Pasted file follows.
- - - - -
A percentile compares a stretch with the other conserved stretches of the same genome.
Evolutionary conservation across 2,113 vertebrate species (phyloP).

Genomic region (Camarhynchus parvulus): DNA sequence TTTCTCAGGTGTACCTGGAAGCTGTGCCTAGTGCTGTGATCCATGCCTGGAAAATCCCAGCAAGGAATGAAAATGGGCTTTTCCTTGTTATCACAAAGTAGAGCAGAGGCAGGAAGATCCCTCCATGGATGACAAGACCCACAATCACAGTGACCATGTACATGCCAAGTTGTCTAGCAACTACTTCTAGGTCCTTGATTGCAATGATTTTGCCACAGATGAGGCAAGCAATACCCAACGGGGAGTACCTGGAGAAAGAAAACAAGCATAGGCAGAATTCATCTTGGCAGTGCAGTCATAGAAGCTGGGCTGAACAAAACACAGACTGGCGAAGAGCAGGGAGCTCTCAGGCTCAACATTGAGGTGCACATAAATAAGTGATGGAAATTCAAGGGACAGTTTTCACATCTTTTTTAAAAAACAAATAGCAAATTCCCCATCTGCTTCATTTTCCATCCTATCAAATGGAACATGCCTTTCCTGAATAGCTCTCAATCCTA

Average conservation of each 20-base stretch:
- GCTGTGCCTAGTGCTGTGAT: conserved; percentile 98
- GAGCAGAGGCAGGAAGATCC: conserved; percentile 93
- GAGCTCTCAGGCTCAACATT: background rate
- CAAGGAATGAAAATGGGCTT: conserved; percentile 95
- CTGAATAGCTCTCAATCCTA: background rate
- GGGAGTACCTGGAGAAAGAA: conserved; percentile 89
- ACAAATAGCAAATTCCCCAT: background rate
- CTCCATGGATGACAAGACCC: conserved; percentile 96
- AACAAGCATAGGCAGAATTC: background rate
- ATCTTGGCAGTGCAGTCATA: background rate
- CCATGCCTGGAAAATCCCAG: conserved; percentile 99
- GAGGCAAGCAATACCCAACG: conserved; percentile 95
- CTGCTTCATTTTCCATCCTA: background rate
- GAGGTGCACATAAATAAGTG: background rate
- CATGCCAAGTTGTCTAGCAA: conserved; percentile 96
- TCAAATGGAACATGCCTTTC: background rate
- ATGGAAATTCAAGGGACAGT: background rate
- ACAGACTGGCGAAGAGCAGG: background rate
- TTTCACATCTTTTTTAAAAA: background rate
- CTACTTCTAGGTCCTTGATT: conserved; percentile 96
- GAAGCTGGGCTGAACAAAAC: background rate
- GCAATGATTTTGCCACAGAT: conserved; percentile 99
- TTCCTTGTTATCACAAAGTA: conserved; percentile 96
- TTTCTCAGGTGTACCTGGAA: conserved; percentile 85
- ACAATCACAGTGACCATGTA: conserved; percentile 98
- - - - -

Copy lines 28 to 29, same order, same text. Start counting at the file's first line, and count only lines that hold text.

- TTTCTCAGGTGTACCTGGAA: conserved; percentile 85
- ACAATCACAGTGACCATGTA: conserved; percentile 98